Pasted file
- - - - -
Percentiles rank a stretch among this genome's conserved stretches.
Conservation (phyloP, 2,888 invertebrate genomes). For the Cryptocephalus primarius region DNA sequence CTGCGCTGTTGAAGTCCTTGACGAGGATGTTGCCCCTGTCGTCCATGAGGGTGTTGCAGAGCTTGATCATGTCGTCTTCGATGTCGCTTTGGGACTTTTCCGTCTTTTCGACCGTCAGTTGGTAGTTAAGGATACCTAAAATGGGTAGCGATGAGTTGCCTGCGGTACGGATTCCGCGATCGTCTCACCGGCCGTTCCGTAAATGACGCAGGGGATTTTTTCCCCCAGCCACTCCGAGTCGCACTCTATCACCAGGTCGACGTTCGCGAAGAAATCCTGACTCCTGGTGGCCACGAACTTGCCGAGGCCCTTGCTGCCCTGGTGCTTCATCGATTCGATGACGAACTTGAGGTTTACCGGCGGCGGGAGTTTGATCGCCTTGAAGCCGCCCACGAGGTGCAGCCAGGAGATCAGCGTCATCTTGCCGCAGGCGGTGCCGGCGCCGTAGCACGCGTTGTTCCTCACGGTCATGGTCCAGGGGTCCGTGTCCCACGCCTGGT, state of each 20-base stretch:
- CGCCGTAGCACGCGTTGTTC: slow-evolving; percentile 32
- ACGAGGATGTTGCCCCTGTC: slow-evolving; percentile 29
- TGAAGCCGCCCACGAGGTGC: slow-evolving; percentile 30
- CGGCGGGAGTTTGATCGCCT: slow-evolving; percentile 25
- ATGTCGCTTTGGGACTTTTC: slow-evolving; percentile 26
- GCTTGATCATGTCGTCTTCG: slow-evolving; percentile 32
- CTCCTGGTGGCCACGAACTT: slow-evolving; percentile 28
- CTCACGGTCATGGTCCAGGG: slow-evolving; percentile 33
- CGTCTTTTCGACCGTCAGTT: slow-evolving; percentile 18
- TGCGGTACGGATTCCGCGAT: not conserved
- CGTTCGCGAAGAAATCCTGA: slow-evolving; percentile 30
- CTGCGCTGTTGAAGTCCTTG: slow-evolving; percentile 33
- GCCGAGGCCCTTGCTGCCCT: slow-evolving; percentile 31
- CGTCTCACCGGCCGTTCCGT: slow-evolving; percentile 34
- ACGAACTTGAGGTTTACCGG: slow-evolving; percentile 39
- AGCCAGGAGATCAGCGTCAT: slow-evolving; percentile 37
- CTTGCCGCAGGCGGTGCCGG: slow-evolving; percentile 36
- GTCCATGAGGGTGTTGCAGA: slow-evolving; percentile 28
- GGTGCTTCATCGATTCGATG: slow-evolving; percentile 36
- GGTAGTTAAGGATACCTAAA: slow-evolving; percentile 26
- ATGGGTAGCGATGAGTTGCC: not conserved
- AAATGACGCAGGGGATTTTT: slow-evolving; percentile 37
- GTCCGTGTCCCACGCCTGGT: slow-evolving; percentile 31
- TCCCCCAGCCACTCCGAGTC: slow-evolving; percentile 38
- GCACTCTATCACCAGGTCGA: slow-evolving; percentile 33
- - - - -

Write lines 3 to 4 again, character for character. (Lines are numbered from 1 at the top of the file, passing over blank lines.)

- CGCCGTAGCACGCGTTGTTC: slow-evolving; percentile 32
- ACGAGGATGTTGCCCCTGTC: slow-evolving; percentile 29